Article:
Yes, Germany has spent more than $75 billion on inefficient solar technology delivering a mere 0.1 per cent of its total energy supply. And this will postpone global warming by how much? A whole seven hours by the end of the century.

The ads give the impression that solar and wind are ready to take over from fossil fuels. Yet, even in a very optimistic scenario, the International Energy Agency estimates that by 2035, solar and energy will contribute only about 1.6 per cent of global energy.

Read on.

Fancy that. The very people who will benefit the most from Julia’s carbon (dioxide!) tax via subsidies (read: your tax dollars taken from you and given to someone else) are the very people spruiking it.

How convenient.

UPDATE

Not content with silencing An Inconvenient Media, the Greens are now calling for boycotts of anyone who opposes their plans. Wouldn’t it be so much easier if we just put a star on their shopfronts and sleeves, Bob?

UPDATE

Bjorn Lomborg on the radio with Ross Greenwood discussing the carbon (dioxide!) tax.

V2G: close but no cigar


OK, this isn’t exactly breaking news, but last night on Discovery HD World, after the main show, there was a little 10 minute clip on a mini program called e-novations (*groan*), or, apparently, Discovery Tech over in the US.

Anyway, the segment was about a new type of electric car that uses Vehicle-to-Grid or V2G technology. At first, perhaps, this sounds like a pretty neat concept. Charge your car off the grid in off-peak times then sell the electricity back to the grid during peak times.

But check out the nitty gritty, and it’s not such a sweet deal. And odd, too, that in 10 web pages I looked up (1,2,3,4,5,6,7,8,9,10), all of them espouse the wonderful benefits, but none of them mentioned the cost.

Only the video did.

For starters, these V2G units cost about $70,000. So effectively, you will be paying four times more for your average car. Dr Willet Kempton, at the University of Delaware, who’s the bloke plugging this type of car, also acknowledges that if most of your electricity comes from coal (which it does), then the CO2 emissions end up being about the same as a regular car.

So far, we’re at four times the cost for pretty much no benefit.

Then he notes that if we use renewables like wind and solar energy, then, of course (?) the CO2 emissions will go down. But that means the cost will go up, not to mention that wind and solar baseload power is, at present, completely unreliable.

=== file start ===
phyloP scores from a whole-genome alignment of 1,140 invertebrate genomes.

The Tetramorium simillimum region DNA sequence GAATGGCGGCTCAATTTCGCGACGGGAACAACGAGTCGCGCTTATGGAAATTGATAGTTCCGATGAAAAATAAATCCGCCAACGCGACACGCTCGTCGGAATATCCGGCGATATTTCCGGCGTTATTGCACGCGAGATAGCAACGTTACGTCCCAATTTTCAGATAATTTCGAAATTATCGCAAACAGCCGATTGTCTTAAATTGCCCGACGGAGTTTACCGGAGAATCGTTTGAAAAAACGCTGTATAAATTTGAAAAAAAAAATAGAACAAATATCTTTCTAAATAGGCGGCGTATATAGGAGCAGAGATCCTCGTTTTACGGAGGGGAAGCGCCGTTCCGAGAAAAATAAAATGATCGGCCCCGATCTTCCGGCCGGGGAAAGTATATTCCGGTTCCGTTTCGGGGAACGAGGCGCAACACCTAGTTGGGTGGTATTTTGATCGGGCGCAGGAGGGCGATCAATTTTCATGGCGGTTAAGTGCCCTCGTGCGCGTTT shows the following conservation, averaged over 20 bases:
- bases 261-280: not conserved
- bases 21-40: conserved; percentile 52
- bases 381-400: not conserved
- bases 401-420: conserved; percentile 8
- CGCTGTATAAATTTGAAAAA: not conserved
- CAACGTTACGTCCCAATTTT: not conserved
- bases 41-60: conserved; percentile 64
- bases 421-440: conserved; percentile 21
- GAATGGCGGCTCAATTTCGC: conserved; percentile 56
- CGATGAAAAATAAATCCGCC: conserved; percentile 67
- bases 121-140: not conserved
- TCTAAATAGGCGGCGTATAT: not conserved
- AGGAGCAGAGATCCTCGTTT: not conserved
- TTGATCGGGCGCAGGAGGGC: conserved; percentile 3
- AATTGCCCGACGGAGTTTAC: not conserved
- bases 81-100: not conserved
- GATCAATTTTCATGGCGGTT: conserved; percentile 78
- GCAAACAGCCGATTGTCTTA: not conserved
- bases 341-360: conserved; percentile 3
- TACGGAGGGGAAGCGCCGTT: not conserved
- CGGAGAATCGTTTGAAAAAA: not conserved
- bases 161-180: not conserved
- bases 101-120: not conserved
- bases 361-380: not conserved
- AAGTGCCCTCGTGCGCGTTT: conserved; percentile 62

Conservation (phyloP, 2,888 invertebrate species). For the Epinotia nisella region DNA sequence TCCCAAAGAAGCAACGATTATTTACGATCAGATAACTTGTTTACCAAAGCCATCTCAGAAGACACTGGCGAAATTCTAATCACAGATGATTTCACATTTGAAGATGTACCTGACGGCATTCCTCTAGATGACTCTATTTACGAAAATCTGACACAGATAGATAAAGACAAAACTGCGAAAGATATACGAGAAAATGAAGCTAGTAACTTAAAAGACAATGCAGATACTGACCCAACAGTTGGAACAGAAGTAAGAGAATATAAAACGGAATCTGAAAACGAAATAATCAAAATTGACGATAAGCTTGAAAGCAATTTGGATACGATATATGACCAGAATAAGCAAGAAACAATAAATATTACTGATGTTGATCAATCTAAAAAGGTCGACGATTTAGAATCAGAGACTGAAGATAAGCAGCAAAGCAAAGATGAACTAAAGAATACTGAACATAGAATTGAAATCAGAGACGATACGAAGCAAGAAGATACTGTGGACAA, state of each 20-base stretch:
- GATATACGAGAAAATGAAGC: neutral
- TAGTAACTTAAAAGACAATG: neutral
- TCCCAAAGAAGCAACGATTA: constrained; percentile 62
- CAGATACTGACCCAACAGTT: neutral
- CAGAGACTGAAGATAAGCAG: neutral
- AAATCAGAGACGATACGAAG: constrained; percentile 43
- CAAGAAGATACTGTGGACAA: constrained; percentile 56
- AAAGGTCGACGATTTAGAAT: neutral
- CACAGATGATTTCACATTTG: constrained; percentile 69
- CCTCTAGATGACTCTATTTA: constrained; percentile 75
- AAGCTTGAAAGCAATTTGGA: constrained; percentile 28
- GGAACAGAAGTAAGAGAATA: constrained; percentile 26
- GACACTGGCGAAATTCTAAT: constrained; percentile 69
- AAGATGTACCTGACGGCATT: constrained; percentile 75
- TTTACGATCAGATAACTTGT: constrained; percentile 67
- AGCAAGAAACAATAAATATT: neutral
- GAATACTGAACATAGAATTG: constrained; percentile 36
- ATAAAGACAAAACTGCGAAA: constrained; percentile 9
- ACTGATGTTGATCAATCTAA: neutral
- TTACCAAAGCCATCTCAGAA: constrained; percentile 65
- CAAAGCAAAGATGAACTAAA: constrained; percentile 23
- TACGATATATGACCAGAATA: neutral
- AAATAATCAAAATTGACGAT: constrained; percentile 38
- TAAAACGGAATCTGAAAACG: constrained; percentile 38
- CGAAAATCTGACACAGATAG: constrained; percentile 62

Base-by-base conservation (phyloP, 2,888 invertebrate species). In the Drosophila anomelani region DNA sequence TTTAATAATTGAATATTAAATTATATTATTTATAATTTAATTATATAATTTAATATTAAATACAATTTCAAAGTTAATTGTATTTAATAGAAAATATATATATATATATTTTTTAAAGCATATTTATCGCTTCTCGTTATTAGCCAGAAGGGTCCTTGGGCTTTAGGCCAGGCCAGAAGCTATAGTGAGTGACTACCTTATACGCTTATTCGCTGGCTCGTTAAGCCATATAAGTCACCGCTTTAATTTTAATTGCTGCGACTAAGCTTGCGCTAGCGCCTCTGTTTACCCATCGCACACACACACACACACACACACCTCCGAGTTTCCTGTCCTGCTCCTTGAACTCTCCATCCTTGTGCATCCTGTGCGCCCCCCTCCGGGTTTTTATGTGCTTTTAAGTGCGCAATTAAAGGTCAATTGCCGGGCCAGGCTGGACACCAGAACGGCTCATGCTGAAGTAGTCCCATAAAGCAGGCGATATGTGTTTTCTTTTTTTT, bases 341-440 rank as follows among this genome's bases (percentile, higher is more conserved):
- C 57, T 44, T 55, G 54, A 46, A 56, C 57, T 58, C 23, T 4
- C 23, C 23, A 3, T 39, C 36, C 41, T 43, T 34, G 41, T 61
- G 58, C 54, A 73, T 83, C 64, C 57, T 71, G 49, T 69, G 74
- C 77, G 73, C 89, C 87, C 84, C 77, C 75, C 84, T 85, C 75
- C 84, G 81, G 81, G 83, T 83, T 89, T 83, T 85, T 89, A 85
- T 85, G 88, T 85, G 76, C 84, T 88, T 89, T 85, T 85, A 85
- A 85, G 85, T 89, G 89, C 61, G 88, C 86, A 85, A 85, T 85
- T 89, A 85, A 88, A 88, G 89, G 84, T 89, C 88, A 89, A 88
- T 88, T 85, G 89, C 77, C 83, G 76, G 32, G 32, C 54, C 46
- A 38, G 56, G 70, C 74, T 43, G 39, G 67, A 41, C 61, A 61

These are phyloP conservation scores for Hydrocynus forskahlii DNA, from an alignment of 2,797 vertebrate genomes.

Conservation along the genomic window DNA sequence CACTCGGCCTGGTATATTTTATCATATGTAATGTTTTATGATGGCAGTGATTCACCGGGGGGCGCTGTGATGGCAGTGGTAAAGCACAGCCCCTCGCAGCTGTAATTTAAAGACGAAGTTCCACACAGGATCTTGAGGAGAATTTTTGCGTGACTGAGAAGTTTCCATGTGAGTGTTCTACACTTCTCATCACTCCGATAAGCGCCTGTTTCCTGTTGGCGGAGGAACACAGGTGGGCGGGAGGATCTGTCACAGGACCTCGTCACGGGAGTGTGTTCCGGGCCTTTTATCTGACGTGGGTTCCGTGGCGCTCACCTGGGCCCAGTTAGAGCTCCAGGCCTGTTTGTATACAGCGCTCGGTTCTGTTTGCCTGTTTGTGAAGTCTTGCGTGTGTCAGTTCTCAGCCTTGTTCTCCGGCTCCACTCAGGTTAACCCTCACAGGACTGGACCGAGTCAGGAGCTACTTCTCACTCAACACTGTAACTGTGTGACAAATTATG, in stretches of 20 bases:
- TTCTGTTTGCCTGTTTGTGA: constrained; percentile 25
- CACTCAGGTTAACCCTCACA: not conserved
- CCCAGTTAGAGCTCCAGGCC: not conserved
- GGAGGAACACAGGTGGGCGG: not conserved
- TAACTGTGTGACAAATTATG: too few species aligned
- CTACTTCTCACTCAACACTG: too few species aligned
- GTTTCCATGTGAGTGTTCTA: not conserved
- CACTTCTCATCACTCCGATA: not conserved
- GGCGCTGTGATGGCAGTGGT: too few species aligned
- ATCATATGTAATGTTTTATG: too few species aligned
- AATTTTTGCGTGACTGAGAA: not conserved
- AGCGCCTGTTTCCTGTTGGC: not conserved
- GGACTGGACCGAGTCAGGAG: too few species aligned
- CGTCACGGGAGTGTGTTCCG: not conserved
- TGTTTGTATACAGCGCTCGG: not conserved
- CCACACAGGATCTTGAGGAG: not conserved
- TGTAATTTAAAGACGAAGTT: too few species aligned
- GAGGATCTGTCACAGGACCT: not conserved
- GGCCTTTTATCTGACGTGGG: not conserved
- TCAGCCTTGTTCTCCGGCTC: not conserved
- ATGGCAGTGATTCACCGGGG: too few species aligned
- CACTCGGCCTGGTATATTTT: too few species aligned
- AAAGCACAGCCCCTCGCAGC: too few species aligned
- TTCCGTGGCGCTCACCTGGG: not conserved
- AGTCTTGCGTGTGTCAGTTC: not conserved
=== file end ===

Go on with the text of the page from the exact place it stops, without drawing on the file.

Maybe if we switched to nuclear power…

And how’s this? It seems to be that in the video, the doctor charges up his car at the university, then takes it home to power his house… and a few neighbours’ houses.

How convenient.

So overall, it seems like a neat idea on the surface, and may well work after quite a few more years of R&D, but at present it is at best a gimmick, and at worst a fraud.

PS They don’t exactly go for 500-odd kilometres, either.

*cross-posted at Tizona’s


Why renewable energy sources won’t work – and why we’re in trouble already


Tony from Oz at PA Pundits puts out some sobering info…

The problem is that renewable power just cannot supply the power that is needed absolutely for 24 hours of every day, and that in turn leads to another problem of an even more serious nature. Those renewable plants are being constructed instead of plants that can supply those levels of power. Because of that, plants that actually can supply the required power have fallen into disfavour so much, that they are not being constructed at all, and in fact, not even being considered. When the realistion that renewables cannot supply that power, perhaps decades will be lost, and have already been lost, and then further time will be needed for those plants that can do the job to be constructed, hence there is a looming crisis with respect to the supply of electrical power.

And as for wind?

At the bottom left of the page at that link is the total for Wind power. When culled out from the overall renewable power total, this shows that Wind only supplies 1.8% of the overall total power delivered to all sectors of consumption in the U.S.

The post goes on to explain that wind operates at a mere 22.5% of capacity on average. Not good enough for our constant power needs.

Solar is even worse.

Solar, well that’s not really worth looking at, because in fact the total power delivered from Solar sources over the last year has in fact gone down, and a simple calculation shows that all the solar power plants in the U.S. supply only 0.02% of the total power, and read that carefully, 0.02%, the same amount of power being delivered from one large coal fired plant every 18 days.

Read the entire post. For the more mathematically minded, there are some nifty calculations there.



Follow

Get every new post delivered to your Inbox.

Join 305 other followers

%d bloggers like this: